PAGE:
An Idle Word: A column
by BILL CUNNINGHAM
I’ll wager that if you’re one of whose who are reading this or other news media online, you’re either a member of and have been invited to join Facebook, the popular social networking site. I’ve been a member since someone sent me an invitation and joined to show that I’m not a Luddite although I’ve rarely used it until recently.
My profile is pretty basic, responding to the basic information requested such as hometown, eon of birth, religion, interests, favorite books and movies, favorite quotes, etc.
I’m still a bit paranoid about the openness of information on the worldwide net and limit my e-mailing to matters I wouldn’t want read back to me someday (which gives me a leg up on such notables as former Washington power broker Jack Abramoff whose e-boastings about influence peddling helped earn him a nice prison sentence).
I therefore found my interest piqued by an e-mail I received this week from the American Civil Liberties Union about the Facebook quizzes. You know the ones—“What hairstyle fits you the best?” (I just feel fortunate to a have a full head of hair) or “What decade fits you the best?” (The Sixties of course).
The e-mail carried a link to questionnaire about the privacy guaranteed you when you respond to such quizzes. You can access the questionnaire and take it at apps.facebook.com/aclunc_privacy_quiz.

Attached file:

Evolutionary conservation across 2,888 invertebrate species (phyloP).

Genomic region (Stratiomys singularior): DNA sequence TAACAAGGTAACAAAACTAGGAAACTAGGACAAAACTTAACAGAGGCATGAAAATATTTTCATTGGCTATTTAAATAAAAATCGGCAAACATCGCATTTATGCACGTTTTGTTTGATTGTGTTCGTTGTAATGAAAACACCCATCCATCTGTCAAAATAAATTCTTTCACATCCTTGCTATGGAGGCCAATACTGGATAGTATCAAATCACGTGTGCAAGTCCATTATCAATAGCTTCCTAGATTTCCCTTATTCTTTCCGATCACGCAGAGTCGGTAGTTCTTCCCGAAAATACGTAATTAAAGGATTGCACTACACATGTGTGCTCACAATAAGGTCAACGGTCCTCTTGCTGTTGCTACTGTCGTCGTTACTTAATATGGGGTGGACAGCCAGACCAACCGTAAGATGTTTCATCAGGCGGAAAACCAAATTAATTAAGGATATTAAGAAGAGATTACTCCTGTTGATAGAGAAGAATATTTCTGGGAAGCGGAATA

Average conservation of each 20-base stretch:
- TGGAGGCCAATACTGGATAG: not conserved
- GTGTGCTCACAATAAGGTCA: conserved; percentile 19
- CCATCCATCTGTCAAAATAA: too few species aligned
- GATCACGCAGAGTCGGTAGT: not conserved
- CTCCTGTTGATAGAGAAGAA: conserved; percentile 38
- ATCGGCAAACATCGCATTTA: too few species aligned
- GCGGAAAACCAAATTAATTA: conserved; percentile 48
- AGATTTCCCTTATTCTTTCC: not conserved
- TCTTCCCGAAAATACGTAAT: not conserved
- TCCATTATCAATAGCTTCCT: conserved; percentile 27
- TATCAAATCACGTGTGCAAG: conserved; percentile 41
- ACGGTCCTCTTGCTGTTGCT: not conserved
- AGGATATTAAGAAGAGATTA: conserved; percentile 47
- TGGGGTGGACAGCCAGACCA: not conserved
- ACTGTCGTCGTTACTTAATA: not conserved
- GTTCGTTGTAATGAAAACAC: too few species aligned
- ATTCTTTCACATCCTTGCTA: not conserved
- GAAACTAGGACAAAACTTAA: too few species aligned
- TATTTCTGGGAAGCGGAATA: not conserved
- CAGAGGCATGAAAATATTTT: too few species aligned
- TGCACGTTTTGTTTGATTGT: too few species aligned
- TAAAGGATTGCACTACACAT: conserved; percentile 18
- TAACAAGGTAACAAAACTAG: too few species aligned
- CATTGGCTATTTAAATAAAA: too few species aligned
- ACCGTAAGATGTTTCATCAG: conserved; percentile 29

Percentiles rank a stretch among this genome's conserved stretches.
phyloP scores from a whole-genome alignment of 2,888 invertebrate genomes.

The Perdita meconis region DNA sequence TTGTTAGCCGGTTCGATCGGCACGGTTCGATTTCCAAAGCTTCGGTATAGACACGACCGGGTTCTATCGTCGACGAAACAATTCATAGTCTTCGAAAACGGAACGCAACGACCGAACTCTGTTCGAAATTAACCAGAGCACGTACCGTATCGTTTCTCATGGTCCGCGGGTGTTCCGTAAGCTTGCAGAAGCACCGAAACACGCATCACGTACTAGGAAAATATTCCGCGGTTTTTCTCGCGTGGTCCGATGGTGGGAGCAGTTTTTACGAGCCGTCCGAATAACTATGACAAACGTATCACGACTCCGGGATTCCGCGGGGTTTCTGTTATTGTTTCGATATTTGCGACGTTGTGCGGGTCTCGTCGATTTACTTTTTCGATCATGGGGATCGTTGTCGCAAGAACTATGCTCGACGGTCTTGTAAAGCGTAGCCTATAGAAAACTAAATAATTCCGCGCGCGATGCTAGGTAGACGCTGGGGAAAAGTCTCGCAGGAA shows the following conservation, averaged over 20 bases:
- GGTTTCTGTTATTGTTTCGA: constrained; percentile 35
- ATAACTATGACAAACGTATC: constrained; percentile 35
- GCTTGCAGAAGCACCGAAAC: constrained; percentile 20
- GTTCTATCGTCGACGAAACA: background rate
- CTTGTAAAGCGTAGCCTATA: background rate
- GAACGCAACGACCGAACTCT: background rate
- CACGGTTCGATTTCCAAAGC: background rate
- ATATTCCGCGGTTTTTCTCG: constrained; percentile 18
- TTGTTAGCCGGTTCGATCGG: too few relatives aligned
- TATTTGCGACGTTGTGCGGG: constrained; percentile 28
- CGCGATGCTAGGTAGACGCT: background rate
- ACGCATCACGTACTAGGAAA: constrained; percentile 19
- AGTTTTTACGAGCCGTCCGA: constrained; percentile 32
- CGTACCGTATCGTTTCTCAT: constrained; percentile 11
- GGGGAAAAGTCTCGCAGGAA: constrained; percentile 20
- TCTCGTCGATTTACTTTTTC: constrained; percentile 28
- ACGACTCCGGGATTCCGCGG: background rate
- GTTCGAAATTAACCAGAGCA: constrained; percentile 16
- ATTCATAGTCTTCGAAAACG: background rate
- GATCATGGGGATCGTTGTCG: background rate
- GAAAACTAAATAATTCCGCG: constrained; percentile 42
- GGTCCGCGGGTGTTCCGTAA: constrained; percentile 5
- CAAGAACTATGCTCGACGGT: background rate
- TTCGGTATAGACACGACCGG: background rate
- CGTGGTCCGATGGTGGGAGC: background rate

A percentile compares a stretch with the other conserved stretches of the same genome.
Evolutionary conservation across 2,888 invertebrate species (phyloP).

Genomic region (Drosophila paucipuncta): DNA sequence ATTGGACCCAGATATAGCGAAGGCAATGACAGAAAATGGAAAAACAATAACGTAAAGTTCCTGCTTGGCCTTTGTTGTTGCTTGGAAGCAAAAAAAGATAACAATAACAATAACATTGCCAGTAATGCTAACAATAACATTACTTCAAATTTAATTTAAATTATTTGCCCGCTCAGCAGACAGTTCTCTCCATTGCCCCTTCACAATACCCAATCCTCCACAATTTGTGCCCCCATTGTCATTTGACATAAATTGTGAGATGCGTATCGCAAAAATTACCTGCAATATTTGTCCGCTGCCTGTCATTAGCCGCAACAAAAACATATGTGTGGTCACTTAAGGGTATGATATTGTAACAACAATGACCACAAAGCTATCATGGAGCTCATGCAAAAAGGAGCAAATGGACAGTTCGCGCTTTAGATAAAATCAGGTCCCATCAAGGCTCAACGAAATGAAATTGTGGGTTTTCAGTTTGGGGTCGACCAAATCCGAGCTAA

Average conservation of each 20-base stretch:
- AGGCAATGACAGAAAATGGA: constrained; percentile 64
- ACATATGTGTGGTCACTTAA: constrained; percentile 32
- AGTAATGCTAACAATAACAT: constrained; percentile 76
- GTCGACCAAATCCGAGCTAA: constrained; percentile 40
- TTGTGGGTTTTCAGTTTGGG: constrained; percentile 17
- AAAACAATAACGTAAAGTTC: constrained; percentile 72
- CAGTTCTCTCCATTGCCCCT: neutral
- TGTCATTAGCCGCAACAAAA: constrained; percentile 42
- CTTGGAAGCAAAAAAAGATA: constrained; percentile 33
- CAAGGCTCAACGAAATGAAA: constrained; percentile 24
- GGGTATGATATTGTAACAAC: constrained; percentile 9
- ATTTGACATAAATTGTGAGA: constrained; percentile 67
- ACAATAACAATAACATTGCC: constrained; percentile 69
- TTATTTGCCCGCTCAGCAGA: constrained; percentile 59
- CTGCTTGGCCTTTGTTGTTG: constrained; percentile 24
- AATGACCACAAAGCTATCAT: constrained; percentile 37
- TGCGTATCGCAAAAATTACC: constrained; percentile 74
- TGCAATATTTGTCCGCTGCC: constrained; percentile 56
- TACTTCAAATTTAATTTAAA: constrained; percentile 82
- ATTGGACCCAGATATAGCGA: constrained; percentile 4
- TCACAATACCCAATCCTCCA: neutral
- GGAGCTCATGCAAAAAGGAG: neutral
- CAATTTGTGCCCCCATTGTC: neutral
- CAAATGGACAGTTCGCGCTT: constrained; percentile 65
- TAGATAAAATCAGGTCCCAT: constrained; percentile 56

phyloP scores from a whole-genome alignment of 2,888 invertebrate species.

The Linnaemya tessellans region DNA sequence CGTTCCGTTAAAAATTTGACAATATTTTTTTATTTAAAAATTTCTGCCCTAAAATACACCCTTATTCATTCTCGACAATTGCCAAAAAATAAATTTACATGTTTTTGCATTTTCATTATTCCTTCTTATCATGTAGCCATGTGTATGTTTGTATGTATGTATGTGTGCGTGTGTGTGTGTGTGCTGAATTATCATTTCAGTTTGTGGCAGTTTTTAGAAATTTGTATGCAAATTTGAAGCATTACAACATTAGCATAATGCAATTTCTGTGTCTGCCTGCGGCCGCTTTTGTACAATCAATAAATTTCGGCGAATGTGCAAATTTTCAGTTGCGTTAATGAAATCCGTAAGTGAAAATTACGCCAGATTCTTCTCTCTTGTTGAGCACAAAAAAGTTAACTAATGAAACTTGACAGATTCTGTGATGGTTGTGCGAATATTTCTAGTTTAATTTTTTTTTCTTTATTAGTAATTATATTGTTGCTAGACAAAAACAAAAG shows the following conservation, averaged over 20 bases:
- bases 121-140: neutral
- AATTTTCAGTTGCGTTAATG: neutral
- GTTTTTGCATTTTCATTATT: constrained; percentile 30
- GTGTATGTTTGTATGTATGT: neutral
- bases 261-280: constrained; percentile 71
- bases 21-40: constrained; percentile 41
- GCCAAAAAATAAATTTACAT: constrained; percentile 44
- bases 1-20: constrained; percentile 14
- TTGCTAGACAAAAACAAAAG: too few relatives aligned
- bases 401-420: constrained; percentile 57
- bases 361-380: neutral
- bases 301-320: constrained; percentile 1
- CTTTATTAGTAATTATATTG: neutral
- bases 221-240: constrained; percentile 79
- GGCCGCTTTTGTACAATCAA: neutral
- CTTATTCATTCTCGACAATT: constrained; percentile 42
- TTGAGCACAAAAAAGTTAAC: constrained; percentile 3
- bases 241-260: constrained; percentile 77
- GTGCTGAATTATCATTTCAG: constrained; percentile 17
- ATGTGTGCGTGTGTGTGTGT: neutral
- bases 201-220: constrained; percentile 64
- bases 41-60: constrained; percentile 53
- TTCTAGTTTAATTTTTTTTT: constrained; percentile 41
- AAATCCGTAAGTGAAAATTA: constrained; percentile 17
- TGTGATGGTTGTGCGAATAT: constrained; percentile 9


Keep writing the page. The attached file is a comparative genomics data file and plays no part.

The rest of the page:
SPOILER ALERT: Since this is an ACLU questionnaire, the answer is that such quizzes open the door to access on both your and your friends’ personal profiles—political affiliation, religion, sexual orientation etc. and links to an online petition to Facebook for additional security measures.
I’m not particularly worried about access to my profile, as it will reveal little of my personal eccentricities that regular readers can’t find out by reading “Idle Word.” My photo page merely consists of a few shots taken with the built in camera on my Mac since I got tired of looking at the silhouette on my Facebook page
Actually, the questionnaire drove me to expand my rather limited list of Facebook correspondents and can assure them that there’s little to worry about from open access to their profiles either
A potential spy/spammer (as if you didn’t get enough already) could learn that Jayme Blascke is a science fiction fanatic or that Rebecca Bell-Metereau is running for the State Board of Education (Vote for her—she doesn’t believe that if you sail too far you’ll fall of the edge off the earth unlike some on the board) or that Diana Finlay Hendricks—well you can learn a lot about her and Mark and the extended Finlay- Hendricks clans.
I’m not so sure about some of the younger Facebook fanatics however such as the recent city council hopeful whose photo page proudly displayed a picture of him passed out or the Gold Medal Olympian whose Facebook photo depicted him taking a large bong hit and led to the cessation of lucrative endorsement deals.
Being a dedicated Godfather, I added my own Goddaughter to my friends’ list and breathed a sigh of relief to find nothing incriminating in either her profile or photo page– nice photo on her homepage of a perky little blonde Texas State coed on one of her biology field trips, expressions of her enthusiasm for “House” and “The Daily Show,” a list a of bands I’ve never heard of, lots of photos with friends and playing with her nephew. And I’m sure it will remain so now that she knows the Godfather is watching.
Which reminds me, what is Kim Porterfield doing in that goofy spacesuit?
In my research, I have developed an affinity with Facebook—as you can probably tell—so I’ve got to go now as I just received an e-mail that Milton Burton, Tyler, Texas’ answer to Jim Thompson, has posted a notice about his next book on my wall.
See you online.
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